The album starts off ambitiously with the eleven-minute grand statement of this collection, the six-part suite “The Toys Of Men”. Each part consists of a new theme that’s repeated, each varying in mood and tempo. The first section, for instance, is very staccatoed a la Return To Forever, followed by a section that’s more like straight jazz in triple time, then a softer, melodic section, followed by an impressive showcase of Clarke’s piccolo bass that’s both harmonically pretty and challenging.

“Jeruselum” is an extended, quiet piece composed by the keyboardist Sirota, featuring the leader on acoustic bass guitar gently providing the main melodic line.

Other tracks with his band comprise of “Come On,” an update on the funk exercise “Hot Fun” of School Days, the bass-drum synchronized workout of “Bad Asses” and and the cool strut of “Game.”

The strongest composition overall is most likely Clarke’s dedication of drumming legend Tony Williams, “Châteauvallon 1972,” a lumbering but powerful ostinato propelled by Bruner’s vociferous skin-beating. This is one song that actually could have been stretched longer.

It used to be that the vocal tracks on Clarke albums were buzzkills. They were usually R&B-lite excursions not anywhere approaching the artistic level of the instrumental tracks. This time around, though, the lone lyric-laced tune, “All Over Again” doesn’t let down the record. It is a gentle jazz-pop song, but the difference this time is that it’s a better written and that Clarke’s acoustic bass guitar is at the melodic center of it. It also didn’t hurt that Clarke chose this time to let the talented Esperanza Spalding handle the vocals, instead of Clarke’s own unexceptional voice.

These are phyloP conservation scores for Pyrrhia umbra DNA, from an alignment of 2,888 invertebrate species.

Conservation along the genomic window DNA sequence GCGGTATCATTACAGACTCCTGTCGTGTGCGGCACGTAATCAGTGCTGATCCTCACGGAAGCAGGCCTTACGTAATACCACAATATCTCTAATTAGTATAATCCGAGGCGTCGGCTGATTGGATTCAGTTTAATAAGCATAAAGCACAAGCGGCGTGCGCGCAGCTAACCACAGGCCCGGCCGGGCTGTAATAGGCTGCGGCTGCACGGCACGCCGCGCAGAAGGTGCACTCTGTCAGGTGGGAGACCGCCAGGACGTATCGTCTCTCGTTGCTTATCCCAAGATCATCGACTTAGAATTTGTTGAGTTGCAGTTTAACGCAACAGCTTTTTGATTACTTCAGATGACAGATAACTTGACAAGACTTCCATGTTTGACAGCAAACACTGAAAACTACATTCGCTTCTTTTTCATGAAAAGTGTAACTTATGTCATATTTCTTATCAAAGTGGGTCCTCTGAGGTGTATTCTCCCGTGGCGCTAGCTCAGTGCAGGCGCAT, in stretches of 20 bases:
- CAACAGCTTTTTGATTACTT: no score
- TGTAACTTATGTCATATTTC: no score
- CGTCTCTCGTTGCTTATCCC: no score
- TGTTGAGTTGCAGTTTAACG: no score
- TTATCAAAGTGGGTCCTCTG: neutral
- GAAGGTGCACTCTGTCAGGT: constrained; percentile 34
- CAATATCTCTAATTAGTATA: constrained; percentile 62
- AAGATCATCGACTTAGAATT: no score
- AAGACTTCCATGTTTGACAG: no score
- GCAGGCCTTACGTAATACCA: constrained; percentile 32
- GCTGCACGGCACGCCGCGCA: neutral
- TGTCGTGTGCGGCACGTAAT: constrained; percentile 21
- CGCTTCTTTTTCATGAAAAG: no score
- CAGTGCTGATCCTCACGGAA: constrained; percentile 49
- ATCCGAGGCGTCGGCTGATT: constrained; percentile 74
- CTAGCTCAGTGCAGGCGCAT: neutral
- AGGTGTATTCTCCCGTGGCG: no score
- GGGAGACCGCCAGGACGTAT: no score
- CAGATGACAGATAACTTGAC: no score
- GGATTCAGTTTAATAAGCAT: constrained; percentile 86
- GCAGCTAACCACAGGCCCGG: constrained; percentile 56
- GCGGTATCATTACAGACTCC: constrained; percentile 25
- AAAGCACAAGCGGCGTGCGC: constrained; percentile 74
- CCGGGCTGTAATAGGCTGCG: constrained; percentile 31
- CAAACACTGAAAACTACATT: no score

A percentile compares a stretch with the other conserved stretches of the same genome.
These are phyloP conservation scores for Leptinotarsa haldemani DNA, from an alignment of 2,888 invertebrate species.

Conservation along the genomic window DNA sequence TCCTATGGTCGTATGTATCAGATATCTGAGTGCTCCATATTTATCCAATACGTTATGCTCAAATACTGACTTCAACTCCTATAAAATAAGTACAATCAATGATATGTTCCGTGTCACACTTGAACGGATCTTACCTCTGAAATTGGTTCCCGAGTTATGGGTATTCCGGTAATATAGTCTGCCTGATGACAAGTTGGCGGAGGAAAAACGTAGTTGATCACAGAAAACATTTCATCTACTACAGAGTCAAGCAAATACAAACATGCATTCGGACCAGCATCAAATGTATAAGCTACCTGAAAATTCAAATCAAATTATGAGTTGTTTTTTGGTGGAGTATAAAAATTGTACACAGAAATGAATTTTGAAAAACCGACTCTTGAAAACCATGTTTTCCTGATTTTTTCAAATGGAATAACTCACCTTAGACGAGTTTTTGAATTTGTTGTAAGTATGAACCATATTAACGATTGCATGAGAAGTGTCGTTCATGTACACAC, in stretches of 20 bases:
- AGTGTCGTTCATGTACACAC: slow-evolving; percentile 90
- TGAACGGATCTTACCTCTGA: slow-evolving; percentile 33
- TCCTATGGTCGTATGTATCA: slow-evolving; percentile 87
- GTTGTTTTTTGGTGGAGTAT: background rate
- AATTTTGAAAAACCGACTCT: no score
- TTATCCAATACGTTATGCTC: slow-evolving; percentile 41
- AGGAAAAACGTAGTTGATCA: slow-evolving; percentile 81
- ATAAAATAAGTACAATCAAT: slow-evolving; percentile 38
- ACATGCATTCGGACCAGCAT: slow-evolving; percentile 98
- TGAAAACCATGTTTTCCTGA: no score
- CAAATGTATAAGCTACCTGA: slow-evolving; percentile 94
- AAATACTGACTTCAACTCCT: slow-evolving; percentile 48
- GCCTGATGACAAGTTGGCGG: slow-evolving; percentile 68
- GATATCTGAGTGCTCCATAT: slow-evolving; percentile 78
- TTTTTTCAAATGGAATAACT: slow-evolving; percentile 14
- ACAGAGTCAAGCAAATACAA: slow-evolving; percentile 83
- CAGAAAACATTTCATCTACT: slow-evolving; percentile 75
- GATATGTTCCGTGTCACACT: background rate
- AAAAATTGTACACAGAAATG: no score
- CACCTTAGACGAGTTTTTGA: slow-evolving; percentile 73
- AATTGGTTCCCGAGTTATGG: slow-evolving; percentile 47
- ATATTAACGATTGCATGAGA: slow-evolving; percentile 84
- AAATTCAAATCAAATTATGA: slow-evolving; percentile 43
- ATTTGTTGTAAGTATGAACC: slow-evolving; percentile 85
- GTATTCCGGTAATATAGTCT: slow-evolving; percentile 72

If there’s any quibble about The Toys Of Men, it’s the solo acoustic bass noodlings, self-recorded in his living room. Even though these improvisions go nowhere, a little bit of this would have qualified as a nice diversion to demonstrate Clarke’s tremendous ability on a stand-up. But four tracks of this, including one eight minutes long? Only the fifth track of the stand-up bass alone, “Bass Folk Song No. 6,” is an actual composition, which provides the focus his playing was lacking on the other four.

It’s been firmly established long ago that Stanley Clarke is an innovative and outstanding bass player and another excursion into trite, crossover material isn’t going to diminish that. But Clarke is at his best when he leverages his aggressive musicianship with compositions that give all that riffing some form and purpose. And that’s the major achievement of The Toys Of Men.

Purchase: Stanley Clarke – The Toys Of Men

S. Victor Aaron

S. Victor Aaron

S. Victor Aaron is an SQL demon for a Fortune 100 company by day, music opinion-maker at night. His musings are strewn out across the interwebs on,, a football discussion board and some inchoate customer reviews of records from the late 1990s on Amazon under a pseudonym that will never be revealed. E-mail him at svaaron@somethingelsereviews .com or follow him on Twitter at
S. Victor Aaron